This is an important book that will inevitably be controversial. In a world that is becoming more interconnected and shrinking by the day, and where the "clash of cultures" threatens our existence, Appiah has many new perspectives as he articulates a precise yet flexible ethical manifesto. He does not claim to have all the answers, but this book should be of interest to all of us as we try to make sense of the turmoil, challenges and opportunities of our globalizing world.
His argument is lucid and in the best humanist tradition. He is able to talk of the faults of the West without descending into reflexive anti-Western dogma. He is at his most powerful,when he gently but firmly exhorts against trapping people from indigenous cultures (or non-industrialized cultures generally) in bottles in the name of preserving culture and he shows the emptiness of critiques of cultural appropriation because people borrow from cultures all the time. He reminds us that non-industrialized people are not just ciphers or blank slates onto which global capitalism stamps its preferences.
I have another of his books and I am starting in on it as soon as I submit this review. Yes, the man is that good.
Interestingly, I had watched a TED talk by Appiah not too long back in which he had drawn a comparison between the Asante community and the Western world to note that in case of the former, there were a set of assumptions dictated by religion, which any explanation of either the physical or the spiritual had to satisfy before possibly gaining widespread acceptance. In this regard, Appiah’s example of the virus being the basis of some of the diseases and the parallel explanation for that through witchcraft as understood in his Asante community, was pretty insightful.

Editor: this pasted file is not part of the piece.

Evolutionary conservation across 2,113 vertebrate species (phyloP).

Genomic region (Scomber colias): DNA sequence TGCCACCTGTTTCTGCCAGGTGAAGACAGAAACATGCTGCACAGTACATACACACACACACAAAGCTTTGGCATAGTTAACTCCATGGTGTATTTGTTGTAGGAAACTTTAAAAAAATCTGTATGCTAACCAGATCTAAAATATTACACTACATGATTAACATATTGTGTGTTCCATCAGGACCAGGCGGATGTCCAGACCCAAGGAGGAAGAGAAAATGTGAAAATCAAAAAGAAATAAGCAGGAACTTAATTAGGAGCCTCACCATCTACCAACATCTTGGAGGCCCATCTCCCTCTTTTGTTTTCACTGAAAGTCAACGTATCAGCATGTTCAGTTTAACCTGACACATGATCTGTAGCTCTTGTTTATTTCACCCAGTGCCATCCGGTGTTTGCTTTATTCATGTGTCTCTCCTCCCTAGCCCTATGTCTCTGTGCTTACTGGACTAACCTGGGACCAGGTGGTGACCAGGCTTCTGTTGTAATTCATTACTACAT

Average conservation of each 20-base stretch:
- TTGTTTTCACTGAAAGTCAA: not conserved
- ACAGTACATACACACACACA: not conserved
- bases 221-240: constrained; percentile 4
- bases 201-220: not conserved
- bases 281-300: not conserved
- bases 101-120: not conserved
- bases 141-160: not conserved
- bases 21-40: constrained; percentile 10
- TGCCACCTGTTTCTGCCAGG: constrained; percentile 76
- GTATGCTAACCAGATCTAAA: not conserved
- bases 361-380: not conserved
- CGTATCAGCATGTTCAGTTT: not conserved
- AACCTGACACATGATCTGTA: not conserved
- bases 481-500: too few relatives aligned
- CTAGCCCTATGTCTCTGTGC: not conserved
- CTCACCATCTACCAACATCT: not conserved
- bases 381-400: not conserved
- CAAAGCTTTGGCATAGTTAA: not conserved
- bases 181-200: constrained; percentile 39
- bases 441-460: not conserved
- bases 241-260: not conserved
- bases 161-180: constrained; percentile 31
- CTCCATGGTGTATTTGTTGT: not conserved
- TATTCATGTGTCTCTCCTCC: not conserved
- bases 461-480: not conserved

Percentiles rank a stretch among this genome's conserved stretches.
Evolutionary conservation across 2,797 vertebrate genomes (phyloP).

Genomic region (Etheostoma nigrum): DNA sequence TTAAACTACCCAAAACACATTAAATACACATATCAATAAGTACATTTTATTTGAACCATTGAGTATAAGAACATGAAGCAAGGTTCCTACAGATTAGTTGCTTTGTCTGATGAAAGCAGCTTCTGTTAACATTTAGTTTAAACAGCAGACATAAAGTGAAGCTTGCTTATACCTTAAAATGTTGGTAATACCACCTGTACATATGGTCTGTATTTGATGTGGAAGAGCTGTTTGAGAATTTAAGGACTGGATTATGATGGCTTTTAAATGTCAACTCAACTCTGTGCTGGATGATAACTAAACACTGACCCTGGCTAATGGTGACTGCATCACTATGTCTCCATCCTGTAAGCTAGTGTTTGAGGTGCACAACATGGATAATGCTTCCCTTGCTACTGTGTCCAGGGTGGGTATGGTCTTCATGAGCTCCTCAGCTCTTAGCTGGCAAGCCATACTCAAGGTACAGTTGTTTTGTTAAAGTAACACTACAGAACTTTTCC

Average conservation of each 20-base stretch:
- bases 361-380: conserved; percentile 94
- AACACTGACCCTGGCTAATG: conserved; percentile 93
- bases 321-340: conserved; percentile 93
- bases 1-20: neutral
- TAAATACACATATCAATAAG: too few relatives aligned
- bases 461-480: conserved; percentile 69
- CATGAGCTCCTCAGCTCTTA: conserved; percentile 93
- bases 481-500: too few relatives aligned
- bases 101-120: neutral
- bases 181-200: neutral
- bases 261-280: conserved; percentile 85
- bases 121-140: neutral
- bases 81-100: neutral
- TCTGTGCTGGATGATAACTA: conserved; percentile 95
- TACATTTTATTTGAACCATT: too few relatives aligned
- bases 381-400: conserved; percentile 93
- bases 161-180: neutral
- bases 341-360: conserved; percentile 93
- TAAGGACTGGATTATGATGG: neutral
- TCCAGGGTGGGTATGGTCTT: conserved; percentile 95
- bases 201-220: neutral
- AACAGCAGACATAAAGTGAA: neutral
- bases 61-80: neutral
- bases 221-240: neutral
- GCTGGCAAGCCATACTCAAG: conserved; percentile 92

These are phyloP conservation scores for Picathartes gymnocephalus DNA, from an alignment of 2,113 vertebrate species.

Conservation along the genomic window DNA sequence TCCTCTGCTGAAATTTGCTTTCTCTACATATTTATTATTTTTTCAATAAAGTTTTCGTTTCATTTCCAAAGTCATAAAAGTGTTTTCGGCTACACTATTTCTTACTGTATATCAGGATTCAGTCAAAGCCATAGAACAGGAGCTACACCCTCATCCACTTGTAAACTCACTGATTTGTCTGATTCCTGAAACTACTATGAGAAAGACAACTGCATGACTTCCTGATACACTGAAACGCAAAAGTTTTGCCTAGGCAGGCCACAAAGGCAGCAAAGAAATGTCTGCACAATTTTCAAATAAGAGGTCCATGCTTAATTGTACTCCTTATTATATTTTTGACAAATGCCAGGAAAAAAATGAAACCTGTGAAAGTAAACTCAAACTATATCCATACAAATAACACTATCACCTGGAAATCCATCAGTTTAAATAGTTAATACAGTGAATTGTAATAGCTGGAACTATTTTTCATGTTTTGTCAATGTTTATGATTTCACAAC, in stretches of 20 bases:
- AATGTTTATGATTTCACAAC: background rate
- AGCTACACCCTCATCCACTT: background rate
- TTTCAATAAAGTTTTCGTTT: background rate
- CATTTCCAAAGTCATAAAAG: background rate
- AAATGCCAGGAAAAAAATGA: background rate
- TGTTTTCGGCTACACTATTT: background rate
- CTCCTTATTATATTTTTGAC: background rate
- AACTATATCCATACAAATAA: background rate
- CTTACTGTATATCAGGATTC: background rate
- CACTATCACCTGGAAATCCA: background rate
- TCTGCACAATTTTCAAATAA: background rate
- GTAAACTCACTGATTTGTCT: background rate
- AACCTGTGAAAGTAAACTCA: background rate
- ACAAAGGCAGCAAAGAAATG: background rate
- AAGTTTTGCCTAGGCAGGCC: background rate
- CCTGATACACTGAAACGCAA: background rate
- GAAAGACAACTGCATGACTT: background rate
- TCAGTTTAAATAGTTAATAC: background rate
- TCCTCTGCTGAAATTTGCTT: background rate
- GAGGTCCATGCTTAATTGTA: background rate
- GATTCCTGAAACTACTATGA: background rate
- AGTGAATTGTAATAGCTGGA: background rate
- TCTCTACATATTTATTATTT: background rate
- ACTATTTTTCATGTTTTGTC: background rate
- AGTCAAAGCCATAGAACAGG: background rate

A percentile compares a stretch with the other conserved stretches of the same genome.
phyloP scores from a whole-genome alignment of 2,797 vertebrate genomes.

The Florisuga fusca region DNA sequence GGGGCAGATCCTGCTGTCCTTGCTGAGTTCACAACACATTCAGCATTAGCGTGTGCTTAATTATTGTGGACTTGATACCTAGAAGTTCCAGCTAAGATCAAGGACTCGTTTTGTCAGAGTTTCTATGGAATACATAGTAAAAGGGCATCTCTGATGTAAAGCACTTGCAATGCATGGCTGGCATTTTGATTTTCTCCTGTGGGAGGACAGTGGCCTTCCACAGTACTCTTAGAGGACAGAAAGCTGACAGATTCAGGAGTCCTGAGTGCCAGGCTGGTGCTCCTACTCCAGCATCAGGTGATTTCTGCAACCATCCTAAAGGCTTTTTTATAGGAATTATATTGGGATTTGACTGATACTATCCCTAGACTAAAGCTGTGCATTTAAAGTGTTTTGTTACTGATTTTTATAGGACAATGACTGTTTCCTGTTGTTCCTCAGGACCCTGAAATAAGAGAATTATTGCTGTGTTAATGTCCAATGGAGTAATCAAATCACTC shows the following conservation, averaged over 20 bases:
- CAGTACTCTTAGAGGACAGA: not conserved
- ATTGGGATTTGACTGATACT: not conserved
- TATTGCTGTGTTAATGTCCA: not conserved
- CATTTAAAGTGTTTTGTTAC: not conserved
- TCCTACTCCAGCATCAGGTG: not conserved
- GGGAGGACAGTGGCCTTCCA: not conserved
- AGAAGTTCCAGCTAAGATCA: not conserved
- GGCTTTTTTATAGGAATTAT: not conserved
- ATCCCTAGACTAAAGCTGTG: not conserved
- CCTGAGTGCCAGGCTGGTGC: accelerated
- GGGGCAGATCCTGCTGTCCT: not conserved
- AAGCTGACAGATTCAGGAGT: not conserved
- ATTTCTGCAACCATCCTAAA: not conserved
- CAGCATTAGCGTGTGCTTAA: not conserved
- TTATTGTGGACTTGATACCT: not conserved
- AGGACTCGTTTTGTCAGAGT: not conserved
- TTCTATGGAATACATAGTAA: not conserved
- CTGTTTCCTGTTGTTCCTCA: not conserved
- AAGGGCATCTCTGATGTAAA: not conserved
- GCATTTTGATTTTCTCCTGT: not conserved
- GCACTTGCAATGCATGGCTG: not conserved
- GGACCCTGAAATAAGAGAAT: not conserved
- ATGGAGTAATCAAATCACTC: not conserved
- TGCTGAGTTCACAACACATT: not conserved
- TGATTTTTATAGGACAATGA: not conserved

In chapter 7, Appiah speaks approvingly of the exchange (or contamination) that comes about as a result of globalization. While the benefits he attributes to this process are significant, he fails to properly identify the associated harms. An example of such a harm can be drawn from Equiano’s description of how slave traders who brought European goods to exchange for slaves, essentially incited the natives to indulge in slave trade and consequently, disrupted the previously established economic equilibrium of the native community.
While I enjoyed reading Cosmopolitanism, I couldn’t help but sense its utopian nature, which we can attempt to approximate but are not very likely to attain.
In some respects, what I like most about this book aren't the author's specific ideas on cosmopolitanism, but something else. What I like most is learning how the author himself came to cosmopolitanism. Seeing how he came to be cosmopolitan helped teach me how I could make some progress towards that goal.
Don't think that you're going to come away from this book with a thorough understanding of cosmopolitanism. This is just one, good piece of the puzzle. You're going to have to fill in some of the gaps with Kant, Nussbaum, Held, Rawls, an others.
However, this is a terrific book that accomplishes its task. It's good enough that I've bought and gifted copies for friends. That's about the highest recommendation that I can give.